VANCOUVER – The jury in the criminal trial of a crew member from the B.C. passenger ferry Queen of the North is expected to begin its deliberations today after more than three months of testimony.
Karl Lilgert has been on trial on a charge of criminal negligence causing the deaths of two passengers, who haven’t been found since the ferry sank in March 2006.
The jury has heard from dozens of witnesses, including passengers, crew, the families of the victims, and Lilgert himself.
Lilgert told the trial the crash happened despite his best efforts to navigate the ship through rough weather and around as many as two small boats in the area.
Last week, Lilgert’s lawyer told the jury the sinking was the result of honest mistakes, while suggesting B-C Ferries saddled the ship’s crew with unreliable equipment and poor staffing.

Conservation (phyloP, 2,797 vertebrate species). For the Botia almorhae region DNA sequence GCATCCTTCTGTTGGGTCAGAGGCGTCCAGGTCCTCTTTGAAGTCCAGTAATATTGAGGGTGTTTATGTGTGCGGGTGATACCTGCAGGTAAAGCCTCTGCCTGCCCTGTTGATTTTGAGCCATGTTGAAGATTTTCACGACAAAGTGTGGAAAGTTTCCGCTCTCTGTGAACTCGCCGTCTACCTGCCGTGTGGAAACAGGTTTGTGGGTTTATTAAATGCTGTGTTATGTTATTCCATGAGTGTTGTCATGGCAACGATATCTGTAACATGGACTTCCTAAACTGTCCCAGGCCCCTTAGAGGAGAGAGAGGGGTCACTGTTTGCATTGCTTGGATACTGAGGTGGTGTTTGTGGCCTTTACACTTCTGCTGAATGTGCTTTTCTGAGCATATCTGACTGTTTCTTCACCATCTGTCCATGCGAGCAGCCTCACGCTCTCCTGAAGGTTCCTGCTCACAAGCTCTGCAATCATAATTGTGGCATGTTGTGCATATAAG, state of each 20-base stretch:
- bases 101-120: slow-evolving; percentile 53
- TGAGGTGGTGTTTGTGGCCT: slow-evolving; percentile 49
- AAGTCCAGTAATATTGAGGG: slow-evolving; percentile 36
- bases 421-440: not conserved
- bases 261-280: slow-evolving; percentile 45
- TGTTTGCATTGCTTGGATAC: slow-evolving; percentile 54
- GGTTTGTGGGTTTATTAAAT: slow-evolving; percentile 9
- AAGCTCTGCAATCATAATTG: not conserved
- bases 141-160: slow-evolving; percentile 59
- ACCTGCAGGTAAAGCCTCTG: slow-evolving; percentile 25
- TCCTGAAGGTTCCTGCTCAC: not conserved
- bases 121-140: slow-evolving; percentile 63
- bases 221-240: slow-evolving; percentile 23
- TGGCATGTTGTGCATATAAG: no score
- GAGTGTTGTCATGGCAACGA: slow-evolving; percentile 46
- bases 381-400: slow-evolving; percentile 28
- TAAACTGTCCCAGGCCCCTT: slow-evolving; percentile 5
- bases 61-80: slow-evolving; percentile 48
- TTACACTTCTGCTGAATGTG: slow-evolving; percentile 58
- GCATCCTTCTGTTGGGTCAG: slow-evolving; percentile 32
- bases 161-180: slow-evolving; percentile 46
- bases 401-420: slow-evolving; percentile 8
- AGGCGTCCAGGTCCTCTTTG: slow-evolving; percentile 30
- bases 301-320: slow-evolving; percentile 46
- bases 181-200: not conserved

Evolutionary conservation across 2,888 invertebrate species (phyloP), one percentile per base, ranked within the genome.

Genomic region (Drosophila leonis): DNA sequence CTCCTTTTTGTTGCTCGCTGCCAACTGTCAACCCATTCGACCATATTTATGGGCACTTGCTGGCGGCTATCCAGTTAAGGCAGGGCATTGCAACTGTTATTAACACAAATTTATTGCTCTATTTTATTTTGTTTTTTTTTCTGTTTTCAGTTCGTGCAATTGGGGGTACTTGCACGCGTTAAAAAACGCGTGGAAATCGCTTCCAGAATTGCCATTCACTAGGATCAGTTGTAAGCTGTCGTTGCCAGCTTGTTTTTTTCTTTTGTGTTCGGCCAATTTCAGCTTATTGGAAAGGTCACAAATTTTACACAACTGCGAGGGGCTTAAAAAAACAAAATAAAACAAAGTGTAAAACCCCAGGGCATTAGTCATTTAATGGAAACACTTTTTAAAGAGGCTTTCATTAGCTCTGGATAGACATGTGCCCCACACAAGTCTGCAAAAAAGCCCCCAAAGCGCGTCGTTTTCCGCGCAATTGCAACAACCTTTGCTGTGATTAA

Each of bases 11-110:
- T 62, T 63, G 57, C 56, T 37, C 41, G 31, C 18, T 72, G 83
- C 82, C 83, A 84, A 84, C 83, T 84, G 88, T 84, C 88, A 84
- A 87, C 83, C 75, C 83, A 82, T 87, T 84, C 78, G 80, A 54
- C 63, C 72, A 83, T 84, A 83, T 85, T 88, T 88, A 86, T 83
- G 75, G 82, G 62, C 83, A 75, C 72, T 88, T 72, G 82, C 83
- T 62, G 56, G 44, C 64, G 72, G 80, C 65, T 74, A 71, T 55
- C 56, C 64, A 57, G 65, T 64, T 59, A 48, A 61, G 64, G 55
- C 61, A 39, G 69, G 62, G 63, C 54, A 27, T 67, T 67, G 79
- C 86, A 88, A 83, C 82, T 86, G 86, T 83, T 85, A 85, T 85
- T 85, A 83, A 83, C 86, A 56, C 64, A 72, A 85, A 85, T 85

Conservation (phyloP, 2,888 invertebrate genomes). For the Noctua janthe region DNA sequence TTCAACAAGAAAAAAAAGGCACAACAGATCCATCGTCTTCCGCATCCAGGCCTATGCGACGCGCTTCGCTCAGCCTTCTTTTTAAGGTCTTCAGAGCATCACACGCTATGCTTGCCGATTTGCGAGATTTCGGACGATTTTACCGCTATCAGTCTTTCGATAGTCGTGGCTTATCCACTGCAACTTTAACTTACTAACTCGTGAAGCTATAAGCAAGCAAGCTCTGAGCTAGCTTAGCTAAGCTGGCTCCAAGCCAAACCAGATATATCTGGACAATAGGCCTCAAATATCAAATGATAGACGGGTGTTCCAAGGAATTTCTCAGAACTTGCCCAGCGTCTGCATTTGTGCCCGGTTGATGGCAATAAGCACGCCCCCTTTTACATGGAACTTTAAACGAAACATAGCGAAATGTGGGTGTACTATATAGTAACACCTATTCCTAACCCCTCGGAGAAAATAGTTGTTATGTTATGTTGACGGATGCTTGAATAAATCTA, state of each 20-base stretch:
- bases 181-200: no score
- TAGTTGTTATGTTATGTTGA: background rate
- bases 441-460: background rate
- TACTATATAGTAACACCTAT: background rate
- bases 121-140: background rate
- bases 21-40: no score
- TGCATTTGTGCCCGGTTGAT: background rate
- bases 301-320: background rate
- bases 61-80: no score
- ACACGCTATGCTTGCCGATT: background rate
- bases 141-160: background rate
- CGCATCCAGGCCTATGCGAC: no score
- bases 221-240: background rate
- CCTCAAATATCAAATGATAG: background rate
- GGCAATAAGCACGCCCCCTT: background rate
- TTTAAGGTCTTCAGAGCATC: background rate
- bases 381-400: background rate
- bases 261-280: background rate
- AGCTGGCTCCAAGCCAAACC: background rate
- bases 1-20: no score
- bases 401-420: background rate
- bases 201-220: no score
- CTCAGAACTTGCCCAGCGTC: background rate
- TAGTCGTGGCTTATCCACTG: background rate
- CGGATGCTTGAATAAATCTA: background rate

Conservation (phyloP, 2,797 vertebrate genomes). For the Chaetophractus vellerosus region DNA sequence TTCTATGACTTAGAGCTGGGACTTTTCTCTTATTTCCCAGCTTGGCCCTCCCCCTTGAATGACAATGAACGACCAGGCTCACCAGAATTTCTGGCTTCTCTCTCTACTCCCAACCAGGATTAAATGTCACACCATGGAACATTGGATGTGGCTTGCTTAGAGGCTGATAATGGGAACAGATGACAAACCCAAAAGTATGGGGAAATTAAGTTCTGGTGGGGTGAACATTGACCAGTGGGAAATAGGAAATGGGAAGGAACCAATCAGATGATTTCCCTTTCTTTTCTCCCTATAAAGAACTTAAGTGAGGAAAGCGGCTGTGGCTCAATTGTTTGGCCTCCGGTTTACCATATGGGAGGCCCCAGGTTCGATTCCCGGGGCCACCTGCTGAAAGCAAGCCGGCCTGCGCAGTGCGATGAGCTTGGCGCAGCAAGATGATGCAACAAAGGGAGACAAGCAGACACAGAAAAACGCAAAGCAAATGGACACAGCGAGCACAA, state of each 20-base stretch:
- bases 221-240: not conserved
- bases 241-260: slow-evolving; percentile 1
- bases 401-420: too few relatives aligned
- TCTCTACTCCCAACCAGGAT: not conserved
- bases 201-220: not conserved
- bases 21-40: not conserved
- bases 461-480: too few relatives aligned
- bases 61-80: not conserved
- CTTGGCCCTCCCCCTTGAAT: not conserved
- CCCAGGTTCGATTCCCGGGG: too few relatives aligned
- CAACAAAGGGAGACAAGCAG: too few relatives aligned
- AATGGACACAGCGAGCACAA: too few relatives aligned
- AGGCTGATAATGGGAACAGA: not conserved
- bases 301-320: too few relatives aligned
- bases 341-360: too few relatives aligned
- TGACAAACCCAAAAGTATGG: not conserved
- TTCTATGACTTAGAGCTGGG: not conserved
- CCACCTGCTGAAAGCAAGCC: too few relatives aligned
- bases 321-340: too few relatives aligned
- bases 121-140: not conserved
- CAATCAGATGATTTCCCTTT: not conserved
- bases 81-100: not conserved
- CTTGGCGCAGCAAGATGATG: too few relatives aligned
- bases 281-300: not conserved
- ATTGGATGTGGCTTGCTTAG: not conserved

The Crown said Lilgert’s testimony was full of lies, which prosecutor Robert Wright says were designed to cover up for the fact that Lilgert was simply not paying attention.
Judge Sunni Stromberg-Stein will begin her legal instructions to jurors in the morning, after which they will retire to deliberate a verdict.